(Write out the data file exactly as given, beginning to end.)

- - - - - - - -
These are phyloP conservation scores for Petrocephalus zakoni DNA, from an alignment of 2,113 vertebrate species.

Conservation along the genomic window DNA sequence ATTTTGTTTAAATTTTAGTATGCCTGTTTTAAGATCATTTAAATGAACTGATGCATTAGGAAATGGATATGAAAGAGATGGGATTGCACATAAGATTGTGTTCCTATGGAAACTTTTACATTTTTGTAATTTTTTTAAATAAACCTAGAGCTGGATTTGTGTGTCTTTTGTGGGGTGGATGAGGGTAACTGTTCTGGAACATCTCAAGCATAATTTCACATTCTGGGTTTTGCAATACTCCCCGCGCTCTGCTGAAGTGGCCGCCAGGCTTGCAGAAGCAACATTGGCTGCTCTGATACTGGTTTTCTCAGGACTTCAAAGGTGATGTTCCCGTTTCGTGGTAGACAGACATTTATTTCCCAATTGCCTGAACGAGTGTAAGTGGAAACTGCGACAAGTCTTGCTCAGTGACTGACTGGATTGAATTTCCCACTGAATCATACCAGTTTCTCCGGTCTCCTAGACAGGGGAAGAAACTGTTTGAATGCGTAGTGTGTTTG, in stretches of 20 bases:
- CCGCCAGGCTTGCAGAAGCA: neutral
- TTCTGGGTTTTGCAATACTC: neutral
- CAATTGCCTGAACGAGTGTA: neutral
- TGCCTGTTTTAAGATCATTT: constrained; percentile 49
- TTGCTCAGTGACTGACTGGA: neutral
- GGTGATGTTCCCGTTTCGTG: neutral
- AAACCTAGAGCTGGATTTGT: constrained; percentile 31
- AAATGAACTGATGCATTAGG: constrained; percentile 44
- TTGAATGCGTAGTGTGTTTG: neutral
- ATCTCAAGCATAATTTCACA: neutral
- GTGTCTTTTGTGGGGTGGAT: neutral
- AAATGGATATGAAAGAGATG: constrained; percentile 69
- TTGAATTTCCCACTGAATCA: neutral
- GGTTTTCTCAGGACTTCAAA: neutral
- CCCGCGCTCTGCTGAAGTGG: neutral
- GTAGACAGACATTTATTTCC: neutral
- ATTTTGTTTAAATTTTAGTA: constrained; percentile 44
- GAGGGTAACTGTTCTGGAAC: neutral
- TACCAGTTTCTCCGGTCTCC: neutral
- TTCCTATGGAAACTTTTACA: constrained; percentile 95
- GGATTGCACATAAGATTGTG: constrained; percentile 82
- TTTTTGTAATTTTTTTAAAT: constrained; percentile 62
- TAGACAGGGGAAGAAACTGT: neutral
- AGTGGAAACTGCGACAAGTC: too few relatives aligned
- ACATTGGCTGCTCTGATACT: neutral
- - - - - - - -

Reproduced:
These are phyloP conservation scores for Petrocephalus zakoni DNA, from an alignment of 2,113 vertebrate species.

Conservation along the genomic window DNA sequence ATTTTGTTTAAATTTTAGTATGCCTGTTTTAAGATCATTTAAATGAACTGATGCATTAGGAAATGGATATGAAAGAGATGGGATTGCACATAAGATTGTGTTCCTATGGAAACTTTTACATTTTTGTAATTTTTTTAAATAAACCTAGAGCTGGATTTGTGTGTCTTTTGTGGGGTGGATGAGGGTAACTGTTCTGGAACATCTCAAGCATAATTTCACATTCTGGGTTTTGCAATACTCCCCGCGCTCTGCTGAAGTGGCCGCCAGGCTTGCAGAAGCAACATTGGCTGCTCTGATACTGGTTTTCTCAGGACTTCAAAGGTGATGTTCCCGTTTCGTGGTAGACAGACATTTATTTCCCAATTGCCTGAACGAGTGTAAGTGGAAACTGCGACAAGTCTTGCTCAGTGACTGACTGGATTGAATTTCCCACTGAATCATACCAGTTTCTCCGGTCTCCTAGACAGGGGAAGAAACTGTTTGAATGCGTAGTGTGTTTG, in stretches of 20 bases:
- CCGCCAGGCTTGCAGAAGCA: neutral
- TTCTGGGTTTTGCAATACTC: neutral
- CAATTGCCTGAACGAGTGTA: neutral
- TGCCTGTTTTAAGATCATTT: constrained; percentile 49
- TTGCTCAGTGACTGACTGGA: neutral
- GGTGATGTTCCCGTTTCGTG: neutral
- AAACCTAGAGCTGGATTTGT: constrained; percentile 31
- AAATGAACTGATGCATTAGG: constrained; percentile 44
- TTGAATGCGTAGTGTGTTTG: neutral
- ATCTCAAGCATAATTTCACA: neutral
- GTGTCTTTTGTGGGGTGGAT: neutral
- AAATGGATATGAAAGAGATG: constrained; percentile 69
- TTGAATTTCCCACTGAATCA: neutral
- GGTTTTCTCAGGACTTCAAA: neutral
- CCCGCGCTCTGCTGAAGTGG: neutral
- GTAGACAGACATTTATTTCC: neutral
- ATTTTGTTTAAATTTTAGTA: constrained; percentile 44
- GAGGGTAACTGTTCTGGAAC: neutral
- TACCAGTTTCTCCGGTCTCC: neutral
- TTCCTATGGAAACTTTTACA: constrained; percentile 95
- GGATTGCACATAAGATTGTG: constrained; percentile 82
- TTTTTGTAATTTTTTTAAAT: constrained; percentile 62
- TAGACAGGGGAAGAAACTGT: neutral
- AGTGGAAACTGCGACAAGTC: too few relatives aligned
- ACATTGGCTGCTCTGATACT: neutral